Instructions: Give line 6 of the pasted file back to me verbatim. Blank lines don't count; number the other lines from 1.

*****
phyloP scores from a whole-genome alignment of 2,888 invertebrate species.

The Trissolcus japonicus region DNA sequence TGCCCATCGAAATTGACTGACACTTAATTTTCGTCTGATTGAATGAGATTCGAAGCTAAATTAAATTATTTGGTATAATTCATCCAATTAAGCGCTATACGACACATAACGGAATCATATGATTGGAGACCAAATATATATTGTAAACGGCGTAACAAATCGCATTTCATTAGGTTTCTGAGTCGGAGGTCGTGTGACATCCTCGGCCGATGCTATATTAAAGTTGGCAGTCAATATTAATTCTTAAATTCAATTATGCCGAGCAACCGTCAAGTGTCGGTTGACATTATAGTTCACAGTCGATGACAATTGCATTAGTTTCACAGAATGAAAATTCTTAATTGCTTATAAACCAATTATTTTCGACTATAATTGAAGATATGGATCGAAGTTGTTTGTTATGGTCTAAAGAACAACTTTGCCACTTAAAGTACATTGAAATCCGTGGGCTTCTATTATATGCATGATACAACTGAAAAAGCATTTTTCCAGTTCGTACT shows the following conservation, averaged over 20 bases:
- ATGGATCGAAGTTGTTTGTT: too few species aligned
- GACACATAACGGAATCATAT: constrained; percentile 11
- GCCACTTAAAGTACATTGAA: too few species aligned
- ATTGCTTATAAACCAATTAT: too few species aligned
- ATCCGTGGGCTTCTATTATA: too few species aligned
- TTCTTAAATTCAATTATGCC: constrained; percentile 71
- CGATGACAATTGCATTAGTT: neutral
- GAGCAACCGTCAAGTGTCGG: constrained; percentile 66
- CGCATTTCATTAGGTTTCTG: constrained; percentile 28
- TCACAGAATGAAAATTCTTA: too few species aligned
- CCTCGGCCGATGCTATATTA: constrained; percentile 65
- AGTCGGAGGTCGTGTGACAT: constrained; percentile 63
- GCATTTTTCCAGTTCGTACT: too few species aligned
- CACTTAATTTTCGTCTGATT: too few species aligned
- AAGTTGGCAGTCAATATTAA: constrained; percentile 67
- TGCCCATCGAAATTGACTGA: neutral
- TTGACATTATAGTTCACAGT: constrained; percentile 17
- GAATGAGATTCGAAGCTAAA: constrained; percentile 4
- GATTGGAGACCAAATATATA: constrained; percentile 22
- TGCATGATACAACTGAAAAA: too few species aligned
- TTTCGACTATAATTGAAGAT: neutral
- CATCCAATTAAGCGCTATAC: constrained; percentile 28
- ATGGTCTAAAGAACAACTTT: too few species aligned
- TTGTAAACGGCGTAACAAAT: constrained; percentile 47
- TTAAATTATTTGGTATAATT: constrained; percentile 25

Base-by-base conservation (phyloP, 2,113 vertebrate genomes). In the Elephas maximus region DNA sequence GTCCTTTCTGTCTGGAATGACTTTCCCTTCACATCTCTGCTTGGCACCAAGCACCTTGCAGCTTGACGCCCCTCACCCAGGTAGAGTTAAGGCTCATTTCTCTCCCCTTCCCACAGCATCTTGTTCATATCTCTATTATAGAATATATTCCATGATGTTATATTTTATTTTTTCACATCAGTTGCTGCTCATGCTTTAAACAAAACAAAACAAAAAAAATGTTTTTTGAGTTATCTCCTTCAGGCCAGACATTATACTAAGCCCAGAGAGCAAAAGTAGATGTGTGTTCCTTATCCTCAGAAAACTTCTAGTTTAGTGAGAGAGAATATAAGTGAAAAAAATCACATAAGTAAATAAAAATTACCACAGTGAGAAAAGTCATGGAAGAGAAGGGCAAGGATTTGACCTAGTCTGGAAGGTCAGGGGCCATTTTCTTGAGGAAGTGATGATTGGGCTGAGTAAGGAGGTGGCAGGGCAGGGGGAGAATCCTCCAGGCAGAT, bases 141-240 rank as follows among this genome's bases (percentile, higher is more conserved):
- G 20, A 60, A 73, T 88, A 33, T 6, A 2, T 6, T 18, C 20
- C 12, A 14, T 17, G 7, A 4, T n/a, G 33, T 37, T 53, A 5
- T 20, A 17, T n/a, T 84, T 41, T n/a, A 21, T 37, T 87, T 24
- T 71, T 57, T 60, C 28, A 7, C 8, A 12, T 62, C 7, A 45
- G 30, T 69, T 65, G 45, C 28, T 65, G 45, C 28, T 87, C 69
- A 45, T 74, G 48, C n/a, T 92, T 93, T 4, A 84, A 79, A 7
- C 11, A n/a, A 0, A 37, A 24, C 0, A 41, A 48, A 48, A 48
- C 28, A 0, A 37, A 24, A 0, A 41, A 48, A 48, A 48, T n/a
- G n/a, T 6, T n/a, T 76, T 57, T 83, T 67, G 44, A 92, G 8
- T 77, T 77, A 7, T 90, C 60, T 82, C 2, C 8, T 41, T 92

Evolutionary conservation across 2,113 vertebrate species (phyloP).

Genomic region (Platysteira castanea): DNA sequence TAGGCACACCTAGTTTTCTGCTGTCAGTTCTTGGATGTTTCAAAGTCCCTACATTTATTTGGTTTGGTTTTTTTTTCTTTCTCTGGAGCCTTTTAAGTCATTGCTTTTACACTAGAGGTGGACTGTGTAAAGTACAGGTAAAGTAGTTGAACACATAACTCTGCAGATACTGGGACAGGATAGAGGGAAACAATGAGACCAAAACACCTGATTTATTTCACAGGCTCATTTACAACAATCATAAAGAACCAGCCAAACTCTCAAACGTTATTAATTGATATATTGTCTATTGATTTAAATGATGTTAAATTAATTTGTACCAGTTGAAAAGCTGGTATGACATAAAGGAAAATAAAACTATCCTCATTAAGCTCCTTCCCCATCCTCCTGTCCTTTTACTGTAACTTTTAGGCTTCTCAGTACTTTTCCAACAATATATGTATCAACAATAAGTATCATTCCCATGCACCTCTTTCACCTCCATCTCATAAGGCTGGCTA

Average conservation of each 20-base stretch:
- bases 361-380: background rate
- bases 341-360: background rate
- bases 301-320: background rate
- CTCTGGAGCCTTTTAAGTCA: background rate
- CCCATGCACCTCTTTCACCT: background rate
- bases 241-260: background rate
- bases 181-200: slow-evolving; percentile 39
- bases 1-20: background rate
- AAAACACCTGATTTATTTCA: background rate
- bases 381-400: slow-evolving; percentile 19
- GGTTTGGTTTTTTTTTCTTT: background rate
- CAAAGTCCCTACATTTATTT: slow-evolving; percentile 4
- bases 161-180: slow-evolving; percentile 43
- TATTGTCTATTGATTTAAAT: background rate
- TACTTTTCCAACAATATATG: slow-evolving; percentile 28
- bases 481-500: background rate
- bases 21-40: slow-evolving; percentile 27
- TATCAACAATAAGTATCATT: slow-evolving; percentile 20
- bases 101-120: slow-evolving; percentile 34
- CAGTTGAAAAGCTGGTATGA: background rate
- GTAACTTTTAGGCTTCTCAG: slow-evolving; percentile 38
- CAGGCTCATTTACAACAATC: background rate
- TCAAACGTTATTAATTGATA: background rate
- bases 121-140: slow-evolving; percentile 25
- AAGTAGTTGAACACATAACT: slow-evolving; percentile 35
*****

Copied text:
- ATTGCTTATAAACCAATTAT: too few species aligned